The last step in obtaining power (as opposed to mere authority in the priesthood) is to petition God for power from on High to officiate in any priesthood ordinance, and have it recognized above as it is performed on earth. Nephi said it very succinctly when he wrote, “But behold, I say unto you that ye must pray always, and not faint; that ye must not perform any thing unto the Lord save in the first place ye shall pray unto the Father in the name of Christ, that he will consecrate thy performance unto thee, that thy performance may be for the welfare of thy soul.” (2 Nephi 32: 9.)

Next, sealing authority will be discussed as it pertains to marriages outside the mainstream LDS tradition.

As the foregoing is public and festive, what follows should be more solemn, and perhaps even closed to those who would judge or ridicule.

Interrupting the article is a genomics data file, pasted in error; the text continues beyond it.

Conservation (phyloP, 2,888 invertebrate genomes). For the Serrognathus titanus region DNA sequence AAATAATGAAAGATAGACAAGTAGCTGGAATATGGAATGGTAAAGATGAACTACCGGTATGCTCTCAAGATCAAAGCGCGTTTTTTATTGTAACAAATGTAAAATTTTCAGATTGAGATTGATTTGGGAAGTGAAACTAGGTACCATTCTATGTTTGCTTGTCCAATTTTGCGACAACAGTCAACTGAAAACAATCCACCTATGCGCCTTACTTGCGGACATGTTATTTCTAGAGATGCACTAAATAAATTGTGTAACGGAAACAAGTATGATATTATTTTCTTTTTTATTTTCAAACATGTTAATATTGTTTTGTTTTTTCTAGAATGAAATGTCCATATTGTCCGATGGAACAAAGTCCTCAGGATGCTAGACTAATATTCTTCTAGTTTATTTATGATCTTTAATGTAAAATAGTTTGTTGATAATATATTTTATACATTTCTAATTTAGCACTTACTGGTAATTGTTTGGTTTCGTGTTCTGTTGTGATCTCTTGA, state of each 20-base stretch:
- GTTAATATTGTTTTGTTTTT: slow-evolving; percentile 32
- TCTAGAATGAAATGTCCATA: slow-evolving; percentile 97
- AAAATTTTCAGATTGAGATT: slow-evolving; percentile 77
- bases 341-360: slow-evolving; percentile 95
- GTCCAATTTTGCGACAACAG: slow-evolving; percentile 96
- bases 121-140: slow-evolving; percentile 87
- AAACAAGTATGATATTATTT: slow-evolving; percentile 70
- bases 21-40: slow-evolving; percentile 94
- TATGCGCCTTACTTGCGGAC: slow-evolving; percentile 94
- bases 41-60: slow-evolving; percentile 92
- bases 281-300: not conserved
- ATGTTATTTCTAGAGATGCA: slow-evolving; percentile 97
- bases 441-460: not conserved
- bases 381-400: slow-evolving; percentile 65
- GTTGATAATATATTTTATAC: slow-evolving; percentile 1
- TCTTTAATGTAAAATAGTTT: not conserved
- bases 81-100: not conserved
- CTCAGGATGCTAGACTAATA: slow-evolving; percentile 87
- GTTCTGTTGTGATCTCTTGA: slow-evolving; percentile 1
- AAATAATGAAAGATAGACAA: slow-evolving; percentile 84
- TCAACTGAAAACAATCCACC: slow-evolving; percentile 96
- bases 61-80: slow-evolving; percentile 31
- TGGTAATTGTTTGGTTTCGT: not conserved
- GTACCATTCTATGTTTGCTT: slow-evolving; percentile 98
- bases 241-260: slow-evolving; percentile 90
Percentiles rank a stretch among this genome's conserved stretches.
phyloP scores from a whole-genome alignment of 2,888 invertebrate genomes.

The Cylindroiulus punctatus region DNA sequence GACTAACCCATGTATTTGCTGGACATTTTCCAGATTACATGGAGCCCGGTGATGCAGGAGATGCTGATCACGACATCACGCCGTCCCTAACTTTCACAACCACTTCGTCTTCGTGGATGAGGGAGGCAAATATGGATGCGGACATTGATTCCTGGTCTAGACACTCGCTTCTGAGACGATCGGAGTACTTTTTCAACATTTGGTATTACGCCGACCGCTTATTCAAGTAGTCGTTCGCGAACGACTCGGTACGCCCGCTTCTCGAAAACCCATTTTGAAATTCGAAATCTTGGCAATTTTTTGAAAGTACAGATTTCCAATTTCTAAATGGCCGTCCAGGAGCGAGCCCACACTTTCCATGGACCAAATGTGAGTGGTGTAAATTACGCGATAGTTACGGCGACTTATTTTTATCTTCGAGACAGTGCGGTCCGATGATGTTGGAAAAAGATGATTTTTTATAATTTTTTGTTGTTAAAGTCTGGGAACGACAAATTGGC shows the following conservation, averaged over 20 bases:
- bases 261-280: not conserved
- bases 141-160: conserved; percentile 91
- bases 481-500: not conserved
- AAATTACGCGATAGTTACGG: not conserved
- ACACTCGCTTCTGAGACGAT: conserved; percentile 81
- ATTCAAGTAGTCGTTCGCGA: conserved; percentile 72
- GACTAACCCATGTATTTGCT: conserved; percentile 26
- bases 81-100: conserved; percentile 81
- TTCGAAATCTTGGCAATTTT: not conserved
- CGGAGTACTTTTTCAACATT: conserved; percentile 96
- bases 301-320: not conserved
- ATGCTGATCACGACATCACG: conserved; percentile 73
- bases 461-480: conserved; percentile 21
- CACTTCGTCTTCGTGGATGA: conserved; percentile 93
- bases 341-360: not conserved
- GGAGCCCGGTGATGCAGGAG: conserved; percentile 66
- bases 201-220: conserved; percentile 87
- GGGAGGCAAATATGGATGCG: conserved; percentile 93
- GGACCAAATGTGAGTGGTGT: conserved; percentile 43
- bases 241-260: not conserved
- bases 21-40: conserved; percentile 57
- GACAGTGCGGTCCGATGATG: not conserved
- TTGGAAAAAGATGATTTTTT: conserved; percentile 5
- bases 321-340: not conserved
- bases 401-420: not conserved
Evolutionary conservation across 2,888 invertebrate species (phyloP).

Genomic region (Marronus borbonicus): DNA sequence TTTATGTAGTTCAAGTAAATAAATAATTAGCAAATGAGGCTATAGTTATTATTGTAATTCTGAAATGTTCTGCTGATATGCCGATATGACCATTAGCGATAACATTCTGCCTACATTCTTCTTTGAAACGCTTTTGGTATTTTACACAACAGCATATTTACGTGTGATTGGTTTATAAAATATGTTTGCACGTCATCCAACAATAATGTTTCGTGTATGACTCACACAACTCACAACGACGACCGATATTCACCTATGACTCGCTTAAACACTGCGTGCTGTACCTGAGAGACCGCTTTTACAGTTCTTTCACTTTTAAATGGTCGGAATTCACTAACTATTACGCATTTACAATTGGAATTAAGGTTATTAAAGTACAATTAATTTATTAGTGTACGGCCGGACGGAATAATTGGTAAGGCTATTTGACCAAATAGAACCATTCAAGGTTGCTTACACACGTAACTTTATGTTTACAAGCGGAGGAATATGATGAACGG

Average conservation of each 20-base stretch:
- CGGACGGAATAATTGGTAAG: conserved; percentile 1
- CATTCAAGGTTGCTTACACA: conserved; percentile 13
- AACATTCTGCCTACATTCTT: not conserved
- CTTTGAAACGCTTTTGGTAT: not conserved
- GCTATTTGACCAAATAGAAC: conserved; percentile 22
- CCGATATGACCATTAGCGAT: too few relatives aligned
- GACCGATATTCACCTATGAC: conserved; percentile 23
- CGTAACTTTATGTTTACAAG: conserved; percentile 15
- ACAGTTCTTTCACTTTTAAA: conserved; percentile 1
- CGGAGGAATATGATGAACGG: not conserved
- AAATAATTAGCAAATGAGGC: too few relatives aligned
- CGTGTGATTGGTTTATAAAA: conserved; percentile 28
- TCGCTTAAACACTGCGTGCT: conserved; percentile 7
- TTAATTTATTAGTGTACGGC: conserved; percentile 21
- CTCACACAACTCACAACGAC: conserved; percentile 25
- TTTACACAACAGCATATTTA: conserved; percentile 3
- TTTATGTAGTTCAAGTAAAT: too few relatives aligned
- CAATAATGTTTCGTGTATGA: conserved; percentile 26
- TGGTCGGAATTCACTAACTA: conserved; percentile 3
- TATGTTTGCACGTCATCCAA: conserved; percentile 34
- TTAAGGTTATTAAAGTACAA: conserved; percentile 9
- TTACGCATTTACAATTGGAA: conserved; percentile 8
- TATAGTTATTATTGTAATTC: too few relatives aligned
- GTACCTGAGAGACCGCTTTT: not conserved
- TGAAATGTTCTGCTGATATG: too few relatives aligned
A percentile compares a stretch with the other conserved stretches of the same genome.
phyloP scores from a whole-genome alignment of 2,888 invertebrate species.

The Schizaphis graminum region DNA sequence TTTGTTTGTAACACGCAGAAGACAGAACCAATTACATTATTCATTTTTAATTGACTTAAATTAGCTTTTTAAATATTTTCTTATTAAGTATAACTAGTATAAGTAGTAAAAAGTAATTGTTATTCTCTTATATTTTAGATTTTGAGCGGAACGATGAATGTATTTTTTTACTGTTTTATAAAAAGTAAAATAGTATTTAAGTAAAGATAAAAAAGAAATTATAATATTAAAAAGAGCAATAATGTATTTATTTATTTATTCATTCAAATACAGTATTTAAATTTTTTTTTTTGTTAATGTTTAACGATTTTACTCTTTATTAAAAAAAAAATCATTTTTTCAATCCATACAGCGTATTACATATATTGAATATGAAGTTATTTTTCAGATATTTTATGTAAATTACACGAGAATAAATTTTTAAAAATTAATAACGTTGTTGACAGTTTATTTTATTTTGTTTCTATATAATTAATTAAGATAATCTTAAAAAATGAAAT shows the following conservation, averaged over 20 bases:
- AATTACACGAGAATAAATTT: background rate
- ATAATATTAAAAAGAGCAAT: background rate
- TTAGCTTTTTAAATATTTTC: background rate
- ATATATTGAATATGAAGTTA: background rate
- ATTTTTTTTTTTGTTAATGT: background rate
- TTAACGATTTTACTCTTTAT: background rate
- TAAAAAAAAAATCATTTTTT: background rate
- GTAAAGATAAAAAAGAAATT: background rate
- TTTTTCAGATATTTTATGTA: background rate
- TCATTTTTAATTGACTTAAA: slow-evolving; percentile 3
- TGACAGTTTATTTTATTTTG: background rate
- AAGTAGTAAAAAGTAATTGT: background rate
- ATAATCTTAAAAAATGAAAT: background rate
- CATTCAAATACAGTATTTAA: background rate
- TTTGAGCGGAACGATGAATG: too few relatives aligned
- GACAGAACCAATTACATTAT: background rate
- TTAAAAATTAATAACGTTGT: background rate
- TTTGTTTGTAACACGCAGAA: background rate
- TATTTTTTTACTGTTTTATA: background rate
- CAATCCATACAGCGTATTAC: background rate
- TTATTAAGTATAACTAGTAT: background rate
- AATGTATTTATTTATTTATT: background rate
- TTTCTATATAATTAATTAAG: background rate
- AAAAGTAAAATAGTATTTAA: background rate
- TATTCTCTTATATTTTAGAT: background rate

Did Joseph Seal Couples? Can I?

Until a man attains to the “office of priesthood” (See D&C 124: 91) as did Joseph and Hyrum Smith, he does not have sealing power residing as a right within himself. He must rely upon the servant who has communed with the Lord and obtained a covenant, which is then embodied into ordinance or rite. Joseph and Hyrum were given this authority to seal. But they could not pass it along. It is given by God alone. These servants are no longer available, and so we rely on the sealing authority established in the ordinance as the covenant from God. This is the law until another covenant is offered by God, which is expected before His return.

If the covenant established by God in the ordinance given to Joseph Smith has been changed or broken (Isaiah 24: 5), then our only recourse to having an eternal marriage covenant is to petition God for the power from heaven to seal our marriages, and for us to then rely upon the “Holy Spirit of Promise” to ratify marriages for eternity.

Much is made of “keys” in order to exercise God’s authority, but the only real definition provided by the scriptures regarding “keys” is that they give a man the ability to ask of heaven, and get an answer.